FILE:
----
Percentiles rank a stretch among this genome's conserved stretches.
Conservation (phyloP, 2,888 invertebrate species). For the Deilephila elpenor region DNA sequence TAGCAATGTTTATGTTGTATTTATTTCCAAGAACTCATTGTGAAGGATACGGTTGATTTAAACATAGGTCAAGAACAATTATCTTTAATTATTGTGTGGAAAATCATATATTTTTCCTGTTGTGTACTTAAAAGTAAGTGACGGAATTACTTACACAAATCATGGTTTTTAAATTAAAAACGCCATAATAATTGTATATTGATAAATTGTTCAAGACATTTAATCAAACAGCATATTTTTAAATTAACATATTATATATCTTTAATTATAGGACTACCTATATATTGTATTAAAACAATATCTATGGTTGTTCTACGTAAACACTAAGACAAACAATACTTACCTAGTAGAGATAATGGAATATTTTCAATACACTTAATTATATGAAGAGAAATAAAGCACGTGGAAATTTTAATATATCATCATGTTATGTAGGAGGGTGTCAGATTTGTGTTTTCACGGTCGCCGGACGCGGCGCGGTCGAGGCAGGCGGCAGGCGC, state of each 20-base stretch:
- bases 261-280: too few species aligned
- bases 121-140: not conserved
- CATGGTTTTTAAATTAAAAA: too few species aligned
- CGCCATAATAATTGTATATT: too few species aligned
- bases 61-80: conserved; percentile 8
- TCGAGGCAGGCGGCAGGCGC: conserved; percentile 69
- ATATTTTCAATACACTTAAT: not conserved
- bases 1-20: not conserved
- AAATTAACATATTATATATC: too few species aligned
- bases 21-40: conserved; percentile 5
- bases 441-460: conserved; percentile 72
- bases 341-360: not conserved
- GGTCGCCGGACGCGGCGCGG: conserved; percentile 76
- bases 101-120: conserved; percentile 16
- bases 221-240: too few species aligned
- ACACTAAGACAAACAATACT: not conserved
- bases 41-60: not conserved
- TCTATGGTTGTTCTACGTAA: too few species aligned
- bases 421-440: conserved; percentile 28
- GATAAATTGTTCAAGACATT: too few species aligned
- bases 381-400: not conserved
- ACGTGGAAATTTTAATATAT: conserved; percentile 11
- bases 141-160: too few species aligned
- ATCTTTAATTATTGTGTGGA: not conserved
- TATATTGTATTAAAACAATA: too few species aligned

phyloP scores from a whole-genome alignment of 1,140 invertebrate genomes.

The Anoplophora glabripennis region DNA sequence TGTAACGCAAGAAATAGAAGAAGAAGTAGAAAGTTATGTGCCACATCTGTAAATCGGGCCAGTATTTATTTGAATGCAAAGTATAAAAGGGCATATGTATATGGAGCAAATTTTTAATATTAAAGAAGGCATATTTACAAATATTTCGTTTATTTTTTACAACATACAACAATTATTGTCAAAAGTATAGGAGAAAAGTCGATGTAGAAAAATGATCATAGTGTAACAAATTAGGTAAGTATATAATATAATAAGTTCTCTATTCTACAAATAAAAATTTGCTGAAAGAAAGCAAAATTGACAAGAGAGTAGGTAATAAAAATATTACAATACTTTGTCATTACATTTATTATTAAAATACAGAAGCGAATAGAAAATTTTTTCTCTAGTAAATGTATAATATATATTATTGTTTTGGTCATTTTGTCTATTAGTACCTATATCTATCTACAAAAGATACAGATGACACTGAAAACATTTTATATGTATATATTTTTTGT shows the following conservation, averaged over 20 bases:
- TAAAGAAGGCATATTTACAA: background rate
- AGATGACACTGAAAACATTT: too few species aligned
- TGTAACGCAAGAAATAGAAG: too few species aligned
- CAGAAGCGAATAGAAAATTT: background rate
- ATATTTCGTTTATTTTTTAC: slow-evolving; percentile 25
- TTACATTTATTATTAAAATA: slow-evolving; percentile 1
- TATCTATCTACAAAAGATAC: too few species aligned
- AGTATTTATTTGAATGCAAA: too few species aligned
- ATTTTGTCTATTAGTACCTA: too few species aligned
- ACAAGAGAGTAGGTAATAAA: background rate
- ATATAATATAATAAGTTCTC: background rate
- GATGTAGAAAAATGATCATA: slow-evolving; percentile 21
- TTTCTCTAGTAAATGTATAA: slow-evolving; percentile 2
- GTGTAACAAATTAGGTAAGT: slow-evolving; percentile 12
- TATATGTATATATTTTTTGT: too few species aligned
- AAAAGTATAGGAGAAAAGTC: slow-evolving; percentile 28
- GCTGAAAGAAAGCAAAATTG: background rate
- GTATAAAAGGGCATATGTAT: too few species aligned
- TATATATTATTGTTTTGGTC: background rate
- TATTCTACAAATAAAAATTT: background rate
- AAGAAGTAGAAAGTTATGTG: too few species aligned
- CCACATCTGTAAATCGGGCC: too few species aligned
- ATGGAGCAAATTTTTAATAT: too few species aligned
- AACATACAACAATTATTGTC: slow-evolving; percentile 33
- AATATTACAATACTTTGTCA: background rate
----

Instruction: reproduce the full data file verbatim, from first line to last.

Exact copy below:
Percentiles rank a stretch among this genome's conserved stretches.
Conservation (phyloP, 2,888 invertebrate species). For the Deilephila elpenor region DNA sequence TAGCAATGTTTATGTTGTATTTATTTCCAAGAACTCATTGTGAAGGATACGGTTGATTTAAACATAGGTCAAGAACAATTATCTTTAATTATTGTGTGGAAAATCATATATTTTTCCTGTTGTGTACTTAAAAGTAAGTGACGGAATTACTTACACAAATCATGGTTTTTAAATTAAAAACGCCATAATAATTGTATATTGATAAATTGTTCAAGACATTTAATCAAACAGCATATTTTTAAATTAACATATTATATATCTTTAATTATAGGACTACCTATATATTGTATTAAAACAATATCTATGGTTGTTCTACGTAAACACTAAGACAAACAATACTTACCTAGTAGAGATAATGGAATATTTTCAATACACTTAATTATATGAAGAGAAATAAAGCACGTGGAAATTTTAATATATCATCATGTTATGTAGGAGGGTGTCAGATTTGTGTTTTCACGGTCGCCGGACGCGGCGCGGTCGAGGCAGGCGGCAGGCGC, state of each 20-base stretch:
- bases 261-280: too few species aligned
- bases 121-140: not conserved
- CATGGTTTTTAAATTAAAAA: too few species aligned
- CGCCATAATAATTGTATATT: too few species aligned
- bases 61-80: conserved; percentile 8
- TCGAGGCAGGCGGCAGGCGC: conserved; percentile 69
- ATATTTTCAATACACTTAAT: not conserved
- bases 1-20: not conserved
- AAATTAACATATTATATATC: too few species aligned
- bases 21-40: conserved; percentile 5
- bases 441-460: conserved; percentile 72
- bases 341-360: not conserved
- GGTCGCCGGACGCGGCGCGG: conserved; percentile 76
- bases 101-120: conserved; percentile 16
- bases 221-240: too few species aligned
- ACACTAAGACAAACAATACT: not conserved
- bases 41-60: not conserved
- TCTATGGTTGTTCTACGTAA: too few species aligned
- bases 421-440: conserved; percentile 28
- GATAAATTGTTCAAGACATT: too few species aligned
- bases 381-400: not conserved
- ACGTGGAAATTTTAATATAT: conserved; percentile 11
- bases 141-160: too few species aligned
- ATCTTTAATTATTGTGTGGA: not conserved
- TATATTGTATTAAAACAATA: too few species aligned

phyloP scores from a whole-genome alignment of 1,140 invertebrate genomes.

The Anoplophora glabripennis region DNA sequence TGTAACGCAAGAAATAGAAGAAGAAGTAGAAAGTTATGTGCCACATCTGTAAATCGGGCCAGTATTTATTTGAATGCAAAGTATAAAAGGGCATATGTATATGGAGCAAATTTTTAATATTAAAGAAGGCATATTTACAAATATTTCGTTTATTTTTTACAACATACAACAATTATTGTCAAAAGTATAGGAGAAAAGTCGATGTAGAAAAATGATCATAGTGTAACAAATTAGGTAAGTATATAATATAATAAGTTCTCTATTCTACAAATAAAAATTTGCTGAAAGAAAGCAAAATTGACAAGAGAGTAGGTAATAAAAATATTACAATACTTTGTCATTACATTTATTATTAAAATACAGAAGCGAATAGAAAATTTTTTCTCTAGTAAATGTATAATATATATTATTGTTTTGGTCATTTTGTCTATTAGTACCTATATCTATCTACAAAAGATACAGATGACACTGAAAACATTTTATATGTATATATTTTTTGT shows the following conservation, averaged over 20 bases:
- TAAAGAAGGCATATTTACAA: background rate
- AGATGACACTGAAAACATTT: too few species aligned
- TGTAACGCAAGAAATAGAAG: too few species aligned
- CAGAAGCGAATAGAAAATTT: background rate
- ATATTTCGTTTATTTTTTAC: slow-evolving; percentile 25
- TTACATTTATTATTAAAATA: slow-evolving; percentile 1
- TATCTATCTACAAAAGATAC: too few species aligned
- AGTATTTATTTGAATGCAAA: too few species aligned
- ATTTTGTCTATTAGTACCTA: too few species aligned
- ACAAGAGAGTAGGTAATAAA: background rate
- ATATAATATAATAAGTTCTC: background rate
- GATGTAGAAAAATGATCATA: slow-evolving; percentile 21
- TTTCTCTAGTAAATGTATAA: slow-evolving; percentile 2
- GTGTAACAAATTAGGTAAGT: slow-evolving; percentile 12
- TATATGTATATATTTTTTGT: too few species aligned
- AAAAGTATAGGAGAAAAGTC: slow-evolving; percentile 28
- GCTGAAAGAAAGCAAAATTG: background rate
- GTATAAAAGGGCATATGTAT: too few species aligned
- TATATATTATTGTTTTGGTC: background rate
- TATTCTACAAATAAAAATTT: background rate
- AAGAAGTAGAAAGTTATGTG: too few species aligned
- CCACATCTGTAAATCGGGCC: too few species aligned
- ATGGAGCAAATTTTTAATAT: too few species aligned
- AACATACAACAATTATTGTC: slow-evolving; percentile 33
- AATATTACAATACTTTGTCA: background rate